Wednesday, July 8, 2015

Original Production Drawing of a Centaurette from "The Pastoral Symphony," sequence of "Fantasia," 1940

Original production animation drawing of a Centaurette in red, green, and graphite pencil, production numbers lower left and numbered 51 1/2 lower right; and used during the production of the "The Pastoral Symphony" sequence of "Fantasia," 1940, Walt Disney Studios; Minor paper loss to left edge; Size - Melinda: 6 3/4 x 9", Sheet 12 1/2 x 15 1/2"; Unframed.

"The Pastoral Symphony" segment from Walt Disney's full length feature film "Fantasia," 1940 uses the 6th symphony in F, Op.68 by Ludwig van Beethoven as it's soundtrack. The symphony that Beethoven named "The Pastoral," is said to be one of the few pieces of music he ever wrote that tells a definite story. Beethoven was a great nature lover, and with this symphony he paints a musical picture of a day in the countryside. However, Walt Disney has taken Beethoven's musical score and set it as a backdrop to a fantastical mythological environment.

Close up of the Centaurette production drawing.

Disney's "The Pastoral Symphony" segment of "Fantasia" utilized expert color styling in order to depict a mythical ancient Greek world of centaurs, pegasi, the Gods of Mount Olympus, fauns, cupids, and other legendary creatures of classical mythology. The segment, directed by Hamilton Luske, Jim Handley, and Ford Beebe; tells the story of mythological creatures gathering for a festival to honor Bacchus, the God of wine.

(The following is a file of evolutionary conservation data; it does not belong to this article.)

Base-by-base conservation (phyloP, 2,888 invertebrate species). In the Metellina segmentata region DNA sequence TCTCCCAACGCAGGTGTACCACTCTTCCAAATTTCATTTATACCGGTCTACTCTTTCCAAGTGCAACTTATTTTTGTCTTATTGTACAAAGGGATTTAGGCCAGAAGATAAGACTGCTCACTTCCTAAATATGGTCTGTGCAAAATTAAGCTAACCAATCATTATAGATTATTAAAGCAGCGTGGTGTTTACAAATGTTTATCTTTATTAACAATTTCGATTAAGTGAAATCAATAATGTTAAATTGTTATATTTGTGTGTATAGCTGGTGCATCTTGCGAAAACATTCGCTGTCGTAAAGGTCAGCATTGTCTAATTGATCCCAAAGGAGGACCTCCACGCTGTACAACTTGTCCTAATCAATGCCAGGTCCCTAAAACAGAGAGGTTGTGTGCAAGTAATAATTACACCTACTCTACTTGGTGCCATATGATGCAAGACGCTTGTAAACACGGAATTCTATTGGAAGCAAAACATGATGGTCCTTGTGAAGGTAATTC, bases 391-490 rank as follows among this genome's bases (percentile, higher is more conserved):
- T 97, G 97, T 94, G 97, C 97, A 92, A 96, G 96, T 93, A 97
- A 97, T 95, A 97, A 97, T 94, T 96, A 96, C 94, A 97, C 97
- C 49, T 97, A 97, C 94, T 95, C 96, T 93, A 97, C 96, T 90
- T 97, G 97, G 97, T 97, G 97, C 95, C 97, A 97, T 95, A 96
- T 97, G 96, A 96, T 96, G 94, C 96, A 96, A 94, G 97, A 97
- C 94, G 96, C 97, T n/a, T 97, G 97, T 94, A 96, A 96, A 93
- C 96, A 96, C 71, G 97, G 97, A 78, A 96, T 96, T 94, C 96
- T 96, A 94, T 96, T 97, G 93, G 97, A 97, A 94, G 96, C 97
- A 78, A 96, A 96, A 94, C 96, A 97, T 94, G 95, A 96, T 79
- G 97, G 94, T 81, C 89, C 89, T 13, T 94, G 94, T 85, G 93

In the prelude to the Bacchus festival, centaurs and centaurettes begin to congregate. The centaurettes spend time bathing and grooming and are always serenaded and tended to by musical instrument carrying cupids. Soon a herd of centaurs arrive onto the scene. After a while the centaurs and centaurettes begin to pair off, and each pair moves away from the others to share a moment alone. They delight in a stolen kiss, dip their hooves into the slow running stream, lay on the grass, or play on a tree swing. Eventually they, along with the other creatures, walk towards a nearby temple.

Close up of the production stamp.

Close up of the production number.

Fred Moore, one of Walt Disney's most brilliant animators, supervised the animation of this scene. In this wonderful original production drawing of a Centaurette, drawn with graphite as well as red and green pencils, she is standing full figure with her arms and hands out stretched in front of her. She has bows in her hair and strung flowers around her chest and waist.